It was for these reasons that God instructed the Israelites to make a golden lampstand shaped like an almond tree, for the sanctuary (Ex. 25:31-40).  Three branches were to extend from each side, decorated with flowers in the form of almond blossoms and buds.  The Jewish menorah (a candelabra with seven  branches) was the result.

The staff Moses’ brother, Aaron, carried was made of almond wood, as well.  The same staff bloomed and brought forth almonds overnight, in validation of Aaron’s claim to the priesthood (Num. 17).

The Book of Revelation describes Christ as surrounded by seven golden lampstands, thus, portraying His central relationship to the seven churches (Rev. 1: 12-13, 20).  He is, in effect, the stem of a greater lampstand (a reference, also, to the vine and branches symbolism at John 15: 1-7). Read more…

From A Stone

“Moses Striking the Rock in the Desert”, wall painting in an early Christian catacomb, Author Leinad-Z (PD)

“Then the Lord spoke to Moses, saying, ‘Take the rod; you and your brother Aaron gather the congregation together. Speak to the rock before their eyes, and it will yield its water…’ ” (Num. 20: 7-8).

“You can’t get blood from a stone.”  It is an idiomatic phrase we have heard countless times.  There is more than a hint of anger conveyed by the expression.  The source, in other words, is unyielding or has been bled dry.

“You can’t get blood from a stone.”  Why would anyone try to get blood from a stone?  How could that even to be done?  Surely, the outcome is a foregone conclusion.

Short of water for thousands of thirsty people he had led into the desert, Moses must have thought the same.  “Why did you make us leave Egypt?” they whined.  “Why did you bring us to this evil place to die?” they complained to him.

Weary, angry, doubtful, Moses struck the rock twice and water gushed out.  Yet for this disobedience, for this failure of faith, he was barred from the Promised Land after decades of faithful service.  Wait!  Hadn’t Moses just performed a miracle?  Why did God treat him so harshly?

God had instructed Moses to speak to the rock.  It was Moses who took it upon himself to strike the rock.  Wasn’t that a distinction without a difference? Read more…

BOOK REVIEW – “The Mind of Christ”

With “The Mind of Christ” David Murry has given us a passionate declaration of Christ’s love for us, a powerful indictment of the American church, and a moving statement of his own experiences with God.

Written in a conversational style, “The Mind of Christ” examines these interrelated topics from a biblical perspective.

Murry begins by exploring the relationship believers have with God.  The author distinguishes between believers’ positional righteousness (earned for us at the cross), and our relational righteousness (the result of sanctification, and the depth of our communion with God).

Positional Righteousness

“We died to our sin nature.  We are new creatures in Him, with His mind, His righteousness, and the greatest gift of all, His raging river of love…”

-David Murry, “The Mind of Christ”

By the cross, we were given the mind of Christ and a new identity, as Murry puts it.  Our self-worth was established here.  It is separate from our function within the Body of Christ.

Relational Righteousness

“Relational righteousness, or said another way, a life lived seeking to walk in holiness is meant to be the natural response to the revelation of His love toward us.  We can only do this if we first understand our position in Christ.”

-David Murry, “The Mind of Christ”

As Murry explains, our self-worth is not dependent on the depth of our relationship with God.  We choose how far to allow God into our hearts and our lives.

God’s Unconditional Love

Throughout the book, David Murry emphasizes God’s boundless and unconditional love for us.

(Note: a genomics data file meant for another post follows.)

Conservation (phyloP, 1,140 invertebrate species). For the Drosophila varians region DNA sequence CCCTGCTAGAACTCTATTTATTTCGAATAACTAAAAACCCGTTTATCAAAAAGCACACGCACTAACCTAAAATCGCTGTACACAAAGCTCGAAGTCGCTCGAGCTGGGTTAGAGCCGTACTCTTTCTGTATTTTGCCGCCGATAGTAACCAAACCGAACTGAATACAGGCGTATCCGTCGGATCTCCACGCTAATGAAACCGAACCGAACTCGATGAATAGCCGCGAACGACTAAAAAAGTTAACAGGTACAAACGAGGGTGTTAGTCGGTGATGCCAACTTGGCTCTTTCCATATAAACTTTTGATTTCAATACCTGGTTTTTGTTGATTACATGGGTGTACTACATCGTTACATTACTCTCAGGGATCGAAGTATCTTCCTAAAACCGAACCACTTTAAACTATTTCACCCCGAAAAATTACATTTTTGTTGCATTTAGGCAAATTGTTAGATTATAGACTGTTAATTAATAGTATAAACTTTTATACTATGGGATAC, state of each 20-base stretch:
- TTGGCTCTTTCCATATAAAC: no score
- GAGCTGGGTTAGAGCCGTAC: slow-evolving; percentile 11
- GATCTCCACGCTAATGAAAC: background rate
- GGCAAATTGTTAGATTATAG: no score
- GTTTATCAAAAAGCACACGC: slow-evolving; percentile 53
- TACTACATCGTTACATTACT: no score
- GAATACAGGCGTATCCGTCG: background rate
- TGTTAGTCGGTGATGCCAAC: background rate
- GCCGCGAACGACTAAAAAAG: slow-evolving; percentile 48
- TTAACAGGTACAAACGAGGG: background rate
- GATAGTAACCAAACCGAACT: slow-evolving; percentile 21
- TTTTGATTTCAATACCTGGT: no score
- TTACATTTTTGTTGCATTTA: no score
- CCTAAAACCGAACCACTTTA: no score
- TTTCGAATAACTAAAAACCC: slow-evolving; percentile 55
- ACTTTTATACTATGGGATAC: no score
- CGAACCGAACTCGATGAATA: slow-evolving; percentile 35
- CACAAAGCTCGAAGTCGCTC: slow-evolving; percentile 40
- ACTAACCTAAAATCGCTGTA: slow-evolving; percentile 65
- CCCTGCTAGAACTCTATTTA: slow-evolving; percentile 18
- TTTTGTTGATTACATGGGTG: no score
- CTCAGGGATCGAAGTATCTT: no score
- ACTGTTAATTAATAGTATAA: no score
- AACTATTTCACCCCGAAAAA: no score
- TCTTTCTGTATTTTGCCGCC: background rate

The author explains that if we do not turn to God and Kingdom truth, in any area of our lives, then we believe a lie about ourselves.  Murry goes so far as to say that:

“If in any way, an action of ours or an action of others, affects the way we view ourselves, it is an idol [1].”

-David Murry, “The Mind of Christ”

Murry, in this connection, explores fear of rejection and fear of failure, along with pride and mysticism.  He, also, discusses in the book manhood, as defined by the Bible, and the purpose of trials.

Impact of Sin

The author explains that God’s love never waivers.  Our sin does, however, grieve God’s heart, interfering with our relational righteousness.

Only “…when we begin to accept how much He loves us…[do] we begin to feel…His heart,” the author points out.  Ultimately, it is God’s love that transforms us, setting the captives free.

The Body of Christ

David Murry then turns his attention to the American church – criticizing its worldly attitude toward worship, temporal goals and concerns, materialism, compromise with sin, and failure to care adequately for the persecuted church abroad.  He pleads, in particular, for the needy. Read more…

Model Prayer

Pater Noster Chapel, Jerusalem, with multiple translations of

Pater Noster Chapel, Jerusalem, with multiple translations of the Lord’s Prayer on chapel walls, Author Magrietha Knight (CC BY-SA 4.0 International)

My prayer life is no model for anyone.  Prayer can bring me to tears.  But I sometimes abandon it altogether, overwhelmed by the emotion it can evoke.  Other times, I avoid prayer out of a feeling of abject unworthiness.


During the day, I pray most often in short snippets:  “Jesus, bless those boys over there with the basketball.  Keep them from harm.”  “Would You help me find my glasses, Lord?  I’ve managed to lose them again.”  “Draw their hearts back to You, Lord.  I beg You.”  “Father, forgive my impatience, my anger.  Will I never learn?”  “Oh, my God!?  Please, protect the Syrian refugees, and civilians being bombed.  Please, please, watch over our troops.”  “Tell me what to do, Lord!”

I do not know what the Lord makes of these pleas.  However, if I delay in addressing Him, I fall immediately prey to perfectionism.  That only serves as an obstacle, interfering with prayer.


Growing up in the Catholic faith, I could confess my deficiencies to a priest, and be absolved of them.  God, of course, knew them already.

But an examination of conscience is as necessary as weeding.  It roots out the thoughts and behaviors competing with God for our time and attention, the thoughts and behaviors gradually drawing us away from God.


I pray when the world has taken its toll, and I am broken.  I pray when old, familiar demons plague me – anxiety, depression, migraines to name a few.

Night Watches

Most of my profound communication with God takes place during the stillness of the night watches.  It helps that I have insomnia (LOL).

I pray for friends and loved ones, and for those who write to me.  World events frequently move me to pray about people or issues.  And inspiration, for which I have no way to account, at times flows through my pen (these days, my computer).  Read more…